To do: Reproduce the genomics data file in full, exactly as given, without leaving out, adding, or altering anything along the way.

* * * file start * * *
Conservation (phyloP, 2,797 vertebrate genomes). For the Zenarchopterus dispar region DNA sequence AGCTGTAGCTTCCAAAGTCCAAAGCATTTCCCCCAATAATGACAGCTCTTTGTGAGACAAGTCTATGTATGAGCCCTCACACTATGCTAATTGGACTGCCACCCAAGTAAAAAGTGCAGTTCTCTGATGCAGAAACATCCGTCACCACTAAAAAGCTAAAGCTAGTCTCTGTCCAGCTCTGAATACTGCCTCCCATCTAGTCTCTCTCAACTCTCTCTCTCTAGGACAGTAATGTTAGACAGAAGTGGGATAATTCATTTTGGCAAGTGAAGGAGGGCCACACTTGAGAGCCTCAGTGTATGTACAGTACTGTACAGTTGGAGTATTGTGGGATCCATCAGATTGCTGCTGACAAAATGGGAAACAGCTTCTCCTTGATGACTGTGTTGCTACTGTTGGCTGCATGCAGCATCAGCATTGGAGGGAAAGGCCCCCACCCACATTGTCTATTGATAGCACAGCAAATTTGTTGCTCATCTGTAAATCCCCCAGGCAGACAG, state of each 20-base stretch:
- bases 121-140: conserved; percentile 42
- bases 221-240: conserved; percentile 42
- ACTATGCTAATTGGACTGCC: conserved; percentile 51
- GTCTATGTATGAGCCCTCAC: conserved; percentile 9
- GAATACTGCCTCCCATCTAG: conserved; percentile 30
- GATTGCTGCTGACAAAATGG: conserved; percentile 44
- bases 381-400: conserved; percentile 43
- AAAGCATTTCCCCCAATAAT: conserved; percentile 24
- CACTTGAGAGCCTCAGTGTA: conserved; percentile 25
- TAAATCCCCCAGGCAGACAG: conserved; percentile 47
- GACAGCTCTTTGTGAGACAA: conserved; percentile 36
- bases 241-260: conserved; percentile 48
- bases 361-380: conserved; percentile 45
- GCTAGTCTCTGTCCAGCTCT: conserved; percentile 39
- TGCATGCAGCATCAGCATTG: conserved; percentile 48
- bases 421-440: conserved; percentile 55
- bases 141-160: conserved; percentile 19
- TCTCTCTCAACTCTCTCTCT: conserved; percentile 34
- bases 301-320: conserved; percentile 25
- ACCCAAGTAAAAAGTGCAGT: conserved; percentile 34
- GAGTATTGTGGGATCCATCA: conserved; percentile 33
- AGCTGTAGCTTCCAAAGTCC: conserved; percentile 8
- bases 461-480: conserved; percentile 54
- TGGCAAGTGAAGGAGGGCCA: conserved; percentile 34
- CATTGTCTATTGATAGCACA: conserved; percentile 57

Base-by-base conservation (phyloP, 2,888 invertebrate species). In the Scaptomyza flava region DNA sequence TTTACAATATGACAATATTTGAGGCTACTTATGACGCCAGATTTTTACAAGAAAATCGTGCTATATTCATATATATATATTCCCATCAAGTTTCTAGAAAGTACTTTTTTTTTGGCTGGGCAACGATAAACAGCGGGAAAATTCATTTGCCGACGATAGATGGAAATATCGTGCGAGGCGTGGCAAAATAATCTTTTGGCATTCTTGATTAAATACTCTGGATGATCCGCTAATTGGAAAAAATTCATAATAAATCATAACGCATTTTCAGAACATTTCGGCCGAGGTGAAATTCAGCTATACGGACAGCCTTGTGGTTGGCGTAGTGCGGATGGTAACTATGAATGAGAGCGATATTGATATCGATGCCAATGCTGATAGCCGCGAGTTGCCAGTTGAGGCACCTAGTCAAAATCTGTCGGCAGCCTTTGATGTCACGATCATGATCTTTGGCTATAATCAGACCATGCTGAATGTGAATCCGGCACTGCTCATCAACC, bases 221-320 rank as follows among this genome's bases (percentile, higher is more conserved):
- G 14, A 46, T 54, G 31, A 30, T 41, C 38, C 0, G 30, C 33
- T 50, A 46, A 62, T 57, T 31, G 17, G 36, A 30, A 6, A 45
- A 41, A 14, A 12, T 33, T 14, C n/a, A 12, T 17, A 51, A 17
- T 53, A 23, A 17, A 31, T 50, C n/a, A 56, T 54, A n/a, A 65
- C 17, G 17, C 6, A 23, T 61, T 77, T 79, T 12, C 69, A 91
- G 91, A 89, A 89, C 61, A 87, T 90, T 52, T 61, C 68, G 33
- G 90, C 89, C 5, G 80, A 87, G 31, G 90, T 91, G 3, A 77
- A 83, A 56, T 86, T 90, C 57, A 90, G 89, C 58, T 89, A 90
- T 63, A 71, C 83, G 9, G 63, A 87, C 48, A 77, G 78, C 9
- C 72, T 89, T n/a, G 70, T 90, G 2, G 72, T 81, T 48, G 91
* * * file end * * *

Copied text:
Conservation (phyloP, 2,797 vertebrate genomes). For the Zenarchopterus dispar region DNA sequence AGCTGTAGCTTCCAAAGTCCAAAGCATTTCCCCCAATAATGACAGCTCTTTGTGAGACAAGTCTATGTATGAGCCCTCACACTATGCTAATTGGACTGCCACCCAAGTAAAAAGTGCAGTTCTCTGATGCAGAAACATCCGTCACCACTAAAAAGCTAAAGCTAGTCTCTGTCCAGCTCTGAATACTGCCTCCCATCTAGTCTCTCTCAACTCTCTCTCTCTAGGACAGTAATGTTAGACAGAAGTGGGATAATTCATTTTGGCAAGTGAAGGAGGGCCACACTTGAGAGCCTCAGTGTATGTACAGTACTGTACAGTTGGAGTATTGTGGGATCCATCAGATTGCTGCTGACAAAATGGGAAACAGCTTCTCCTTGATGACTGTGTTGCTACTGTTGGCTGCATGCAGCATCAGCATTGGAGGGAAAGGCCCCCACCCACATTGTCTATTGATAGCACAGCAAATTTGTTGCTCATCTGTAAATCCCCCAGGCAGACAG, state of each 20-base stretch:
- bases 121-140: conserved; percentile 42
- bases 221-240: conserved; percentile 42
- ACTATGCTAATTGGACTGCC: conserved; percentile 51
- GTCTATGTATGAGCCCTCAC: conserved; percentile 9
- GAATACTGCCTCCCATCTAG: conserved; percentile 30
- GATTGCTGCTGACAAAATGG: conserved; percentile 44
- bases 381-400: conserved; percentile 43
- AAAGCATTTCCCCCAATAAT: conserved; percentile 24
- CACTTGAGAGCCTCAGTGTA: conserved; percentile 25
- TAAATCCCCCAGGCAGACAG: conserved; percentile 47
- GACAGCTCTTTGTGAGACAA: conserved; percentile 36
- bases 241-260: conserved; percentile 48
- bases 361-380: conserved; percentile 45
- GCTAGTCTCTGTCCAGCTCT: conserved; percentile 39
- TGCATGCAGCATCAGCATTG: conserved; percentile 48
- bases 421-440: conserved; percentile 55
- bases 141-160: conserved; percentile 19
- TCTCTCTCAACTCTCTCTCT: conserved; percentile 34
- bases 301-320: conserved; percentile 25
- ACCCAAGTAAAAAGTGCAGT: conserved; percentile 34
- GAGTATTGTGGGATCCATCA: conserved; percentile 33
- AGCTGTAGCTTCCAAAGTCC: conserved; percentile 8
- bases 461-480: conserved; percentile 54
- TGGCAAGTGAAGGAGGGCCA: conserved; percentile 34
- CATTGTCTATTGATAGCACA: conserved; percentile 57

Base-by-base conservation (phyloP, 2,888 invertebrate species). In the Scaptomyza flava region DNA sequence TTTACAATATGACAATATTTGAGGCTACTTATGACGCCAGATTTTTACAAGAAAATCGTGCTATATTCATATATATATATTCCCATCAAGTTTCTAGAAAGTACTTTTTTTTTGGCTGGGCAACGATAAACAGCGGGAAAATTCATTTGCCGACGATAGATGGAAATATCGTGCGAGGCGTGGCAAAATAATCTTTTGGCATTCTTGATTAAATACTCTGGATGATCCGCTAATTGGAAAAAATTCATAATAAATCATAACGCATTTTCAGAACATTTCGGCCGAGGTGAAATTCAGCTATACGGACAGCCTTGTGGTTGGCGTAGTGCGGATGGTAACTATGAATGAGAGCGATATTGATATCGATGCCAATGCTGATAGCCGCGAGTTGCCAGTTGAGGCACCTAGTCAAAATCTGTCGGCAGCCTTTGATGTCACGATCATGATCTTTGGCTATAATCAGACCATGCTGAATGTGAATCCGGCACTGCTCATCAACC, bases 221-320 rank as follows among this genome's bases (percentile, higher is more conserved):
- G 14, A 46, T 54, G 31, A 30, T 41, C 38, C 0, G 30, C 33
- T 50, A 46, A 62, T 57, T 31, G 17, G 36, A 30, A 6, A 45
- A 41, A 14, A 12, T 33, T 14, C n/a, A 12, T 17, A 51, A 17
- T 53, A 23, A 17, A 31, T 50, C n/a, A 56, T 54, A n/a, A 65
- C 17, G 17, C 6, A 23, T 61, T 77, T 79, T 12, C 69, A 91
- G 91, A 89, A 89, C 61, A 87, T 90, T 52, T 61, C 68, G 33
- G 90, C 89, C 5, G 80, A 87, G 31, G 90, T 91, G 3, A 77
- A 83, A 56, T 86, T 90, C 57, A 90, G 89, C 58, T 89, A 90
- T 63, A 71, C 83, G 9, G 63, A 87, C 48, A 77, G 78, C 9
- C 72, T 89, T n/a, G 70, T 90, G 2, G 72, T 81, T 48, G 91